Bloomberg News

News Corp. Editors Oversaw ‘Rotten State,’ Prosecutors Say

May 07, 2014

Rebekah Brooks, the former head of News Corp. (NWSA:US)’s U.K. unit, and two other editors oversaw a “rotten state of affairs” at tabloids where voice mails were hacked and illegal payments made to public officials in pursuit of stories, prosecutors said.

Brooks, Andy Coulson and Stuart Kuttner “spent every day of their working week at the News of the World. Their office was right next to the news desk where this was being” done, Andrew Edis, the lead prosecutor, said in court in London today in a speech summing up his case. “The stories were ending up in their newspaper. The money that was being paid was coming from their budgets.”

Coulson, an ex-editor of the weekly News of the World, Kuttner, the former managing editor, and Brooks, 45, are among seven people on trial for wrongdoing at News Corp.’s U.K. newspapers.

“You have to decide whether these senior figures knew of the rotten state of affairs that permeated that organization,” Edis said as the seven-month-old trial entered its closing stages. The trial has delved into the private lives of the defendants and those of the tabloid’s targets, including celebrities, politicians and members of the royal family.

News Corp. Chairman Rupert Murdoch closed the weekly News of the World in 2011 following the scandal caused by the discovery that journalists at the tabloid had listened to messages on the phone of a murdered teenager. Brooks edited the newspaper and the daily Sun before becoming head of the company’s U.K. unit.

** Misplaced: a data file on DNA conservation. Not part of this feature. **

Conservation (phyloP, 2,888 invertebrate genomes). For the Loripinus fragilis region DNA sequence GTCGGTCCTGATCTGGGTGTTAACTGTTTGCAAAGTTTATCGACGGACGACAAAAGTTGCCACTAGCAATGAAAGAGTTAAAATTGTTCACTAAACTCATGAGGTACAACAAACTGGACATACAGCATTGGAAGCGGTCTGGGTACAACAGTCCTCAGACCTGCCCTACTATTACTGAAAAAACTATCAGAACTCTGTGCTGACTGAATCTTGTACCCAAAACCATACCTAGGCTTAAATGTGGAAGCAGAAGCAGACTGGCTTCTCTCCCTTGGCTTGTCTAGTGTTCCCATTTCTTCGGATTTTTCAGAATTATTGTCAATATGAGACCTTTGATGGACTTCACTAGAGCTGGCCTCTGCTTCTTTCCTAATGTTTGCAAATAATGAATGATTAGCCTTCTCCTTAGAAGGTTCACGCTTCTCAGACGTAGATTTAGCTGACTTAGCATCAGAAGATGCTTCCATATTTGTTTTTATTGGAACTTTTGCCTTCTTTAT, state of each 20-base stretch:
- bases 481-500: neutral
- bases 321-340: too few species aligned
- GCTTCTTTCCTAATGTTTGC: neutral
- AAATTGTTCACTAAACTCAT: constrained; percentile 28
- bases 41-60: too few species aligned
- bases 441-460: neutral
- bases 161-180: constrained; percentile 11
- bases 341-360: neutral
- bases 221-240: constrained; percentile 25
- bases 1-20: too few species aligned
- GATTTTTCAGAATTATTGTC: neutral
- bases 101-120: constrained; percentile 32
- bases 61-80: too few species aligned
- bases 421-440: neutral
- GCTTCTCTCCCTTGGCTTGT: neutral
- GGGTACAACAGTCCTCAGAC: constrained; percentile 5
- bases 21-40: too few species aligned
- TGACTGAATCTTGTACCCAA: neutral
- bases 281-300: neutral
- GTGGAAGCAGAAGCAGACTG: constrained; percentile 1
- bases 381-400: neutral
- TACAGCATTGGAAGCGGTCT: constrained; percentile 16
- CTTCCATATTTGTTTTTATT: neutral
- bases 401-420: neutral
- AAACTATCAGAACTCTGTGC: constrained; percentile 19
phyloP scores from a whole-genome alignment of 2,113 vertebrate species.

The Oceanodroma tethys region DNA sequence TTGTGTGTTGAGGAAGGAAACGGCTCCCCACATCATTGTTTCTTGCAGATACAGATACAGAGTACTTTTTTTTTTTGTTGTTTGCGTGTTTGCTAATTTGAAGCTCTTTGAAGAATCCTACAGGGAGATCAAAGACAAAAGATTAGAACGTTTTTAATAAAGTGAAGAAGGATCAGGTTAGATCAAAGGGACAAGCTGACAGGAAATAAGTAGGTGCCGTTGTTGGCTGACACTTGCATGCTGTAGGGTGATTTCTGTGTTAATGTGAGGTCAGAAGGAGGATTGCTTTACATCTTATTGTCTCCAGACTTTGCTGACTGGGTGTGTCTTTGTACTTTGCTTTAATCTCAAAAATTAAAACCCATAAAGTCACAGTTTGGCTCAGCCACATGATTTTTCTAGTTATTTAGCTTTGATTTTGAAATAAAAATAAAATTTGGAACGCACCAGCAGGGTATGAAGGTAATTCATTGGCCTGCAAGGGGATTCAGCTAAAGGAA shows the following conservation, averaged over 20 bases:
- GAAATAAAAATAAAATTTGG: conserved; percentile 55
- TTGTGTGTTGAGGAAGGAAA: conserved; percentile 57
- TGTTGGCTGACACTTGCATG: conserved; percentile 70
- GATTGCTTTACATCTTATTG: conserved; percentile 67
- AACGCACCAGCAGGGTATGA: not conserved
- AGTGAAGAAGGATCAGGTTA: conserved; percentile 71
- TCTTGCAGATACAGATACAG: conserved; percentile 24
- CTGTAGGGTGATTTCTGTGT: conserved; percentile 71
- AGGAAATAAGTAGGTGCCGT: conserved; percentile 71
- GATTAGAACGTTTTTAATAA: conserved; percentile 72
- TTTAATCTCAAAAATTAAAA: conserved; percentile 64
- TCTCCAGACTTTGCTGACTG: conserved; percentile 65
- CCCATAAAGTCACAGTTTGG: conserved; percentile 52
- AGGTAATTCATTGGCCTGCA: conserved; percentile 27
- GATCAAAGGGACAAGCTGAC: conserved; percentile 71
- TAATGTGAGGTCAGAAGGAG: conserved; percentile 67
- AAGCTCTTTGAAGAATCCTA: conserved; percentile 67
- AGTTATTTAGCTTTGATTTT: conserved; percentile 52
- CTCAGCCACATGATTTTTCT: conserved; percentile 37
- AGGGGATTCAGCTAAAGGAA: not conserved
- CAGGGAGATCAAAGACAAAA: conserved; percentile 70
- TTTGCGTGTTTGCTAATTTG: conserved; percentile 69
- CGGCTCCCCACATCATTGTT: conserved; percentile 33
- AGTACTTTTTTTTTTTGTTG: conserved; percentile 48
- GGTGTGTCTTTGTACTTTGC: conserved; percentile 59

Didn’t Notice

The 46-year-old Coulson, who became a media adviser to David Cameron in 2007, and Brooks both approved bribes to public officials during their tenures, prosecutors said. Kuttner, 74, is accused of phone hacking. The newspaper’s one-time royal reporter, Clive Goodman, 56, is charged with conspiring to commit misconduct in a public office.

“Are they so careless and so unconscious about what is happening” on their watch that “they didn’t notice?” Edis said to the jury.

“Is this a case of young, inexperienced, talented, ambitious, clever, charming people who have been placed in positions of great power and for a mixture of those reasons, ambition, inexperience allowed themselves in the excitement of the chase to tell themselves it does not matter if it is lawful or not, we just want the story,” Edis said.

Brooks’s husband, Charlie, her former assistant Cheryl Carter, and the U.K. unit’s former head of security, Mark Hanna, also face charges of conspiring to pervert the course of justice. All seven have pleaded not guilty to the charges. Lawyers for the defendants are scheduled to argue their case over the next month.

Ex-News of the World Chief Reporter Neville Thurlbeck and former Assistant Editors Greg Miskiw and James Weatherup pleaded guilty last year to charges they conspired to hack phones, Edis said. Glenn Mulcaire, the private detective who conducted much of the phone hacking at the tabloid, has also pleaded guilty to interception charges.

To contact the reporter on this story: Jeremy Hodges in London at jhodges17@bloomberg.net

To contact the editors responsible for this story: Anthony Aarons at aaarons@bloomberg.net Lindsay Fortado, Eddie Buckle


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